The debate results are in, and even though most say Obama was short on spunk that night, the bigger news is that Romney spent the night telling whoppers … 27 falsehoods in 33 minutes by the latest fact-checking count! Yes, fact checking counts.
Obama was right to say at a rally the next day that he didn’t know who that guy was he was debating the night before. He should have said that during the debate. Mitt had Etch-a-Sketched himself to please the vast television audience, many of whom are low-information viewers who haven’t been following his campaign. Mitt took the night to spin himself as a different guy in order to fool those who don’t follow politics.
For a guy to stand there and take the complete opposite position on key issues to the stances he’s taken for the last two years is mystifying. Obviously his handlers wanted him to do that, because he had been preparing his aggressive boilerplate answers with them for weeks prior. Did it work? He got a little bump in the polls, but the media was more occupied with his lies, so much so that it became the whole major headline of the debate. Obama’s lackluster performance was overshadowed by Mitt’s fibs.
To just take one, Mitt said that he had great successes working with an 87 percent Democratic legislature when he was governor of Massachusetts. He said he successfully reached across the aisle and mended fences, and he could do the same as president. Was that true? Democrats in Massachusetts at the time said that he often used charm offensives while he routinely opposed them, ignored them, or even insulted them. He took pleasure in vetoing 844 legislative initiatives, only to have many overturned by the majority. Mitt even went as far as to mount an unprecedented vindictive campaign to unseat Democratic leaders who opposed him, which backfired, leaving the Republicans with the smallest legislative group since 1867.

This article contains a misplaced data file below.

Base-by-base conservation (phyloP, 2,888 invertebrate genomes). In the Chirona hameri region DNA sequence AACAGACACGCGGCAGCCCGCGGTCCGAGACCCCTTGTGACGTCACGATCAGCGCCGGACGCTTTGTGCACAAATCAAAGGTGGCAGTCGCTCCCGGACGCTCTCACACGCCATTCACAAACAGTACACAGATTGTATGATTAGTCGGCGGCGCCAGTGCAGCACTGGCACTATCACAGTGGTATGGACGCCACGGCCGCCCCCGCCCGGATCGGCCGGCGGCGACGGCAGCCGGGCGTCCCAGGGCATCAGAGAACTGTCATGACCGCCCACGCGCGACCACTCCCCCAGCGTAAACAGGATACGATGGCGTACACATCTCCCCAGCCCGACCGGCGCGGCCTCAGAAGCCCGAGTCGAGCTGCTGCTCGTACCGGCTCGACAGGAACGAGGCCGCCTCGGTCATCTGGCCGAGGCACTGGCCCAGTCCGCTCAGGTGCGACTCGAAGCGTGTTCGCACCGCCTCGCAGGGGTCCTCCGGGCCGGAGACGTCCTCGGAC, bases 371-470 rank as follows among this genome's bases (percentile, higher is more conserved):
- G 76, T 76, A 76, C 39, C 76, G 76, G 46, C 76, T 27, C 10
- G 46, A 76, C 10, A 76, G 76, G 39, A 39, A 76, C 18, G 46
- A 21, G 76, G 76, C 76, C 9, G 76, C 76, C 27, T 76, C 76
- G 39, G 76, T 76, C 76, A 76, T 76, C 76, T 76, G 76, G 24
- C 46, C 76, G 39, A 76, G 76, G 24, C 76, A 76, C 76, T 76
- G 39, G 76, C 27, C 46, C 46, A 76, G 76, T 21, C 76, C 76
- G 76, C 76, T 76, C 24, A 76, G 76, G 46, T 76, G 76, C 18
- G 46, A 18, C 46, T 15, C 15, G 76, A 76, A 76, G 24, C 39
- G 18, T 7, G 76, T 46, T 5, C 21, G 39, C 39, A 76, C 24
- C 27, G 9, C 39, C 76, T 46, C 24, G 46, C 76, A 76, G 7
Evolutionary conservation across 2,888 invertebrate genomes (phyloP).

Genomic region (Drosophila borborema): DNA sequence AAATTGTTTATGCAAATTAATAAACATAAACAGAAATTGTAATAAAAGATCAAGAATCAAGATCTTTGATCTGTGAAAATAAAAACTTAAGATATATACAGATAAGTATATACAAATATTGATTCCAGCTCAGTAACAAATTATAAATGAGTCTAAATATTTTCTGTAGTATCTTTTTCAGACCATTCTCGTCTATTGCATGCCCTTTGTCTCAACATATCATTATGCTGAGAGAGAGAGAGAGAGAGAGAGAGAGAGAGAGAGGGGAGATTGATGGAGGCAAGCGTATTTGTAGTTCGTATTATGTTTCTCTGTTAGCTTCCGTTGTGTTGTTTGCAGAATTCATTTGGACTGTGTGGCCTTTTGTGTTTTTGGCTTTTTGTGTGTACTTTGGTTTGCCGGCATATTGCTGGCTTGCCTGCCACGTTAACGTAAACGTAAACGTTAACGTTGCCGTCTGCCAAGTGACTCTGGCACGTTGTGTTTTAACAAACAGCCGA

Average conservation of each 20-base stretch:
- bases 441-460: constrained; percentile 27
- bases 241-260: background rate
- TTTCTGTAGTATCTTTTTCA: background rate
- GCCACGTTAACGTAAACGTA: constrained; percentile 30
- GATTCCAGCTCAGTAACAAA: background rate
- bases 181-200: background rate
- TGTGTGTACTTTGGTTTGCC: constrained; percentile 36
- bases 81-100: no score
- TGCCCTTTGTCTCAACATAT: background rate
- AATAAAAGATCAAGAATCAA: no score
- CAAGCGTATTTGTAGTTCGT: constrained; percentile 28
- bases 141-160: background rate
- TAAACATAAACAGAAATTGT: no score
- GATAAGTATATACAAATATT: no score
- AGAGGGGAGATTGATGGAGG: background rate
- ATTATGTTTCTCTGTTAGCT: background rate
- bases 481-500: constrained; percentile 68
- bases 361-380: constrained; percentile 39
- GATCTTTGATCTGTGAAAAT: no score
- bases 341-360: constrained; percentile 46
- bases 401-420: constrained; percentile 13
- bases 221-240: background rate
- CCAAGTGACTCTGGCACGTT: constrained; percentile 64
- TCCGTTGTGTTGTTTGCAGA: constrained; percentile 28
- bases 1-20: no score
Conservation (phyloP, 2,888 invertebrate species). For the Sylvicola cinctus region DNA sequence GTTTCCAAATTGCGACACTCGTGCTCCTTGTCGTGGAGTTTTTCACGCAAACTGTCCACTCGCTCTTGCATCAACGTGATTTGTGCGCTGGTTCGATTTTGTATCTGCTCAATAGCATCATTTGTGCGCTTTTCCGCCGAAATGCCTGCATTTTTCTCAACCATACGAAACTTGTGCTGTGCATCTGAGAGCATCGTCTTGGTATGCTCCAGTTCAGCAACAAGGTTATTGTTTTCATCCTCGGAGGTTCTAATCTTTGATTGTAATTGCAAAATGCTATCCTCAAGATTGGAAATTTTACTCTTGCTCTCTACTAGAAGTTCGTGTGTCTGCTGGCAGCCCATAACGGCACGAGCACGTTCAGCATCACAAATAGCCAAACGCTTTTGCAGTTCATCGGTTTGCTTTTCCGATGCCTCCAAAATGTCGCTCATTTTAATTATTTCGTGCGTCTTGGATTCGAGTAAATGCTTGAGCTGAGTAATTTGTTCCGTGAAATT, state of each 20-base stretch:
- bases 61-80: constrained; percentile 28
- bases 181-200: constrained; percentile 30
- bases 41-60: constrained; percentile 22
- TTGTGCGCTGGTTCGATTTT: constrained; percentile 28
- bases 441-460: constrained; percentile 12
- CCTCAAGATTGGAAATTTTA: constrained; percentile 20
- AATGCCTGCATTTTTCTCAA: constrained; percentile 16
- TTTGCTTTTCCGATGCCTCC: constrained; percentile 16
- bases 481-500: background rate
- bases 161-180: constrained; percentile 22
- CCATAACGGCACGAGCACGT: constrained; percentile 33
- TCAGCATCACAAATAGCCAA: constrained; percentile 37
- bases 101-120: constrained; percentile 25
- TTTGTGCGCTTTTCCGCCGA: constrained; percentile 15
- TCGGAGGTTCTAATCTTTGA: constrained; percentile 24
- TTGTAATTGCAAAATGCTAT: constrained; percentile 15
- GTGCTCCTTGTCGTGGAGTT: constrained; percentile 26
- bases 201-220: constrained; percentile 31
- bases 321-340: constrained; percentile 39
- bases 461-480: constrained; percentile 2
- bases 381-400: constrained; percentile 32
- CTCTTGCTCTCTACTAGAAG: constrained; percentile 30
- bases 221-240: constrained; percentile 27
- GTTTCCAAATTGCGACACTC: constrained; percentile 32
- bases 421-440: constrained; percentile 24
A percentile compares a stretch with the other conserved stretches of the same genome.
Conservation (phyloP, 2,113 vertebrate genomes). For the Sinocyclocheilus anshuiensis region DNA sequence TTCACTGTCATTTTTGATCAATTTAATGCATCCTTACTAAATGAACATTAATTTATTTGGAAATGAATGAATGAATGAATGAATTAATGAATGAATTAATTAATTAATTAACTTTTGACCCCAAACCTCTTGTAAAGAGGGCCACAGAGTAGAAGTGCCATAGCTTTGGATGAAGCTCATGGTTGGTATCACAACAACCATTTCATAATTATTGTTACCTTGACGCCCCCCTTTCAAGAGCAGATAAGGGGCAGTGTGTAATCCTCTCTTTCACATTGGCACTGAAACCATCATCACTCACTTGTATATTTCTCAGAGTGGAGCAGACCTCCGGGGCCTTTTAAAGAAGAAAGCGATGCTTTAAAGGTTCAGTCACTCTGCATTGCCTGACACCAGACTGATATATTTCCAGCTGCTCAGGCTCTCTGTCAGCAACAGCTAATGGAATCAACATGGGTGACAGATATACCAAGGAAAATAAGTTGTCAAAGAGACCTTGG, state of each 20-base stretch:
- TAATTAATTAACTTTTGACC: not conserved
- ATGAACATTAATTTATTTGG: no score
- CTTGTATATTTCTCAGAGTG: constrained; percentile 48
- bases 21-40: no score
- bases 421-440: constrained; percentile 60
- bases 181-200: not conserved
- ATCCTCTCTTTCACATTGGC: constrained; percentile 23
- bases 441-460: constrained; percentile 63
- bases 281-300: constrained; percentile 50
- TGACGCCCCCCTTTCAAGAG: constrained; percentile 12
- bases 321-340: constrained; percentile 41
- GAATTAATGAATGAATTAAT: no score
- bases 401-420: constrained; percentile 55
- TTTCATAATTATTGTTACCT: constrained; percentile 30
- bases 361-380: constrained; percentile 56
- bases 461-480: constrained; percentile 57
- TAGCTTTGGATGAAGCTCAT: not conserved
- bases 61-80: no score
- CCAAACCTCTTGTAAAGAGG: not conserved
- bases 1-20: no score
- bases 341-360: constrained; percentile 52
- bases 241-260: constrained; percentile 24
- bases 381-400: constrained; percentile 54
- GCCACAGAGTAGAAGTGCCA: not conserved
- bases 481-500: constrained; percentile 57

His claim to have cut taxes 19 times in Massachusetts is also inaccurate because many of the tax cuts were first proposed by the Legislature, not Romney, and many were routine extensions of existing tax reductions. Several included one-day sales tax holidays for shopping like we have here occasionally. Mitt was trying to take credit when credit is not due.
One has to look at Mitt as a master salesman, the Bain boss guy who’s called in from the other room to close the deal with a smile, a firm handshake and a pat on the back. “Don’t worry folks; “we’ll take care of you.” We all know the type. That’s what he says when economists and the Congressional Budget Office says his numbers don’t work out: “Trust us.” That’s what Paul Ryan was saying when he answered a reporter’s budget question by saying, it would take “too long to provide specifics.”
No thanks, guys. I want specifics, and I don’t trust anyone who waffles on important issues when the audience changes. As they say, the devil is in the details. And, above all, I hate being lied to, especially when I know the truth.